The aftermath of storm Daniel has left a significant mark on Thessaly’s cotton crop, with an estimated damage rate of nearly 70%. As a consequence, the region’s cotton production is anticipated to plummet by at least 50-60%, exerting a ripple effect on Greece’s overall cotton output, with an expected reduction of 15-20%. These concerning statistics were shared by a senior researcher at a cotton quality control center in central Greece on Saturday.
Thessaly, boasting approximately 250,000 hectares of cultivated land throughout the country, accounts for a substantial portion of Greece’s cotton production, with roughly 80,000 hectares (32%) dedicated to this crop. Among these, approximately 41,000 hectares are situated in the regional unit of Karditsa, 27,000 in Larissa, 9,300 in the regional unit of Trikala, and around 3,700 in Magnesia.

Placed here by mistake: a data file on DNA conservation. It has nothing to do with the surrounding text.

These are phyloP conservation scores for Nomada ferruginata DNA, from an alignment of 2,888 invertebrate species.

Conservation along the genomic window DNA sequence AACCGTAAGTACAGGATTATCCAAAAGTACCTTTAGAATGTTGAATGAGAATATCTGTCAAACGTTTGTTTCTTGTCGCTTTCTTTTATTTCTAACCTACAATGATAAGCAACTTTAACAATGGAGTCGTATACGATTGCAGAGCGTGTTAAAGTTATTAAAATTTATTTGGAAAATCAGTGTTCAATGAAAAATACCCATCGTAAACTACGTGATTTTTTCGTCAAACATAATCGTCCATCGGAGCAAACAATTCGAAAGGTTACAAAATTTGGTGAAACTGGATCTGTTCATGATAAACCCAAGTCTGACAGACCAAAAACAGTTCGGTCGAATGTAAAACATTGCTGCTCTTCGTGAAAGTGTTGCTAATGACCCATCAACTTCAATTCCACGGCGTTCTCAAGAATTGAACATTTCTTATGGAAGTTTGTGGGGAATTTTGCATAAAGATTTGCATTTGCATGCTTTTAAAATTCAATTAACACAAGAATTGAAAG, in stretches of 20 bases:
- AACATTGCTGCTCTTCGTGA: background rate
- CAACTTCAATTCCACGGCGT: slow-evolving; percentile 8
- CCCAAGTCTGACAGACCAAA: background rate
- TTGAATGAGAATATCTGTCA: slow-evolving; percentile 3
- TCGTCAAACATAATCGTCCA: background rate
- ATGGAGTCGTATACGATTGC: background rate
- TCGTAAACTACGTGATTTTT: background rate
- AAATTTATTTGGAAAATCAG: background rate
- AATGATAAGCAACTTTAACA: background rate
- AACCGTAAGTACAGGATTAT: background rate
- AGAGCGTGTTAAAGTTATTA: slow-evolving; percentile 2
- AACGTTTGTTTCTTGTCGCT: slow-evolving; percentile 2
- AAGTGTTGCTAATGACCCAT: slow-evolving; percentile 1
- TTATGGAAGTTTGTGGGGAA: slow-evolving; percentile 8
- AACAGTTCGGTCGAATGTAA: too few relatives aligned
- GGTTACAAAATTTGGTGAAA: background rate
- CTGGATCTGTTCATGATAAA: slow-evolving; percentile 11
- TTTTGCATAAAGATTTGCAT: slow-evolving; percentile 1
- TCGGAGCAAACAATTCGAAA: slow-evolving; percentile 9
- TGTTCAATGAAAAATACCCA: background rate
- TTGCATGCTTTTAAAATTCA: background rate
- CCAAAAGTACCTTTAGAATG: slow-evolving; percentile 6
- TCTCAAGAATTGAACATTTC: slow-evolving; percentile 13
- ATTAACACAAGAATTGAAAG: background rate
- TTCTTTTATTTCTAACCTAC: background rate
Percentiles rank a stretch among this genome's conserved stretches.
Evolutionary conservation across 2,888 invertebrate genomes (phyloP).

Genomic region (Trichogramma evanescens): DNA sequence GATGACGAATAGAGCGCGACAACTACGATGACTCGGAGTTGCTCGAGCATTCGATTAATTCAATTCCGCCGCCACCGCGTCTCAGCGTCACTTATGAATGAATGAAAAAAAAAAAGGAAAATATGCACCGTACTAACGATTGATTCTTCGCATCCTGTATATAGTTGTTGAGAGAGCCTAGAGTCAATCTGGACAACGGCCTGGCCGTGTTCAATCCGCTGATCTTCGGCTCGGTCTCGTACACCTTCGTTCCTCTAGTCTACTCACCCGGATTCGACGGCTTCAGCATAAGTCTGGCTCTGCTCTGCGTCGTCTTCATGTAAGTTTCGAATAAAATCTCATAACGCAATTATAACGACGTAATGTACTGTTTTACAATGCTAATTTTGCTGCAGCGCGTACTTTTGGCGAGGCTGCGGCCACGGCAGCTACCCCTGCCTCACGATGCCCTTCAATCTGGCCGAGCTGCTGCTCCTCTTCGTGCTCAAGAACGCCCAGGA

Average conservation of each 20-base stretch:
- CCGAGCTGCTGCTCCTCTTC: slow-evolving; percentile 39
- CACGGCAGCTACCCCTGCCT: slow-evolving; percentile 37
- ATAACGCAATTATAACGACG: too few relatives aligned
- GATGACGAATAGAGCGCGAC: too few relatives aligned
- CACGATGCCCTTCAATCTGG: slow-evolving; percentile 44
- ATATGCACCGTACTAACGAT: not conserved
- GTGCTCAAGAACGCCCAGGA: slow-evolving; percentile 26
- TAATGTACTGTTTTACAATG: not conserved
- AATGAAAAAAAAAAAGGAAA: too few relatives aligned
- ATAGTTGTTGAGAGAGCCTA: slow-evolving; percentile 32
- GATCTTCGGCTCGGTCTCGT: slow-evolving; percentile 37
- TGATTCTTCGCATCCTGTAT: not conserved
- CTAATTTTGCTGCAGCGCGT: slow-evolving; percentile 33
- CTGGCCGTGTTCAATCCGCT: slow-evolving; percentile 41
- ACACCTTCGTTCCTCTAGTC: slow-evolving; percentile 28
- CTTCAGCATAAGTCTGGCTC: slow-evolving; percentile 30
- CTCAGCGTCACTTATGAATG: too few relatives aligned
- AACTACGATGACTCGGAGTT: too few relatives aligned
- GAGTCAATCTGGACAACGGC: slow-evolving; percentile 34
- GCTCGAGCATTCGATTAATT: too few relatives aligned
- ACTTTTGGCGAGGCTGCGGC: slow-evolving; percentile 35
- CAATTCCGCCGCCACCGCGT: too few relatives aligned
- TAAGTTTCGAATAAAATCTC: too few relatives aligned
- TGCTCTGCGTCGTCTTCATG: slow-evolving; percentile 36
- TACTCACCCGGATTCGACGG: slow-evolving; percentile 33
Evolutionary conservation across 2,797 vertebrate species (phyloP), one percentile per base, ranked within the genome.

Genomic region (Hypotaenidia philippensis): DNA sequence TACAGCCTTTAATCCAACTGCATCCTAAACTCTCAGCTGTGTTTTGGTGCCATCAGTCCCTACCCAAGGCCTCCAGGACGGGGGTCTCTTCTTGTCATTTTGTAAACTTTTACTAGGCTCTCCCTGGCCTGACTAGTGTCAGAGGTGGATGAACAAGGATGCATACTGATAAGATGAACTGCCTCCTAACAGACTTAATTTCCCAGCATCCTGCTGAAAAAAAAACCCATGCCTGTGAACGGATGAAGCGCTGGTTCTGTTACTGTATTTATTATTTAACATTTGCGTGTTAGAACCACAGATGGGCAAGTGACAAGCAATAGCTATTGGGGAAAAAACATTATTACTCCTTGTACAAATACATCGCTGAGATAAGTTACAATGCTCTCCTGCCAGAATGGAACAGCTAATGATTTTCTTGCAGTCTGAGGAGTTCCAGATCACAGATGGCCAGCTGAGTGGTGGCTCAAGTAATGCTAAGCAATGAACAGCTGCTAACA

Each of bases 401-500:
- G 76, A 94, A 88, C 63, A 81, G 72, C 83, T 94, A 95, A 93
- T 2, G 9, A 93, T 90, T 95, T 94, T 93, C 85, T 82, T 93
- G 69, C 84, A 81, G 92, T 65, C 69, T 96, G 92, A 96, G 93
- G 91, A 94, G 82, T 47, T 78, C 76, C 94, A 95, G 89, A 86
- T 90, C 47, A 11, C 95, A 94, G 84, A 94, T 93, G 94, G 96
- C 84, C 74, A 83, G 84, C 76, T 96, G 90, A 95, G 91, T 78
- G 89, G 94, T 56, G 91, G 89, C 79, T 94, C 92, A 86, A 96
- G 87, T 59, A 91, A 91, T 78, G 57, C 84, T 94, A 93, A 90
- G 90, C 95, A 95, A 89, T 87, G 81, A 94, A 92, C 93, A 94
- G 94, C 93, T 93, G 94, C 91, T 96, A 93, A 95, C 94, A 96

Dr. Mohammed Darawsheh, a Senior Researcher at the National Center of Classification and Standardization of Cotton in Karditsa, explained that the severe weather damage struck the cotton crop relatively late due to prior weather conditions. A substantial proportion of cotton bolls had not yet opened. Consequently, depending on the duration and depth of the water inundating the crop, a considerable portion of the bolls may remain unopened or experience abnormal openings.
This year, in addition to weather-related damage, an array of other factors threatens the future of cotton cultivation in Greece. These include elevated production costs, increased market demand, and the implications of the new Common Agricultural Policy (CAP). Furthermore, Thessaly is home to approximately 20 ginning plants, many of which have suffered extensive damage to their infrastructure and equipment. Dr. Darawsheh expressed concerns about potential losses in stored ginned cotton from the previous ginning season.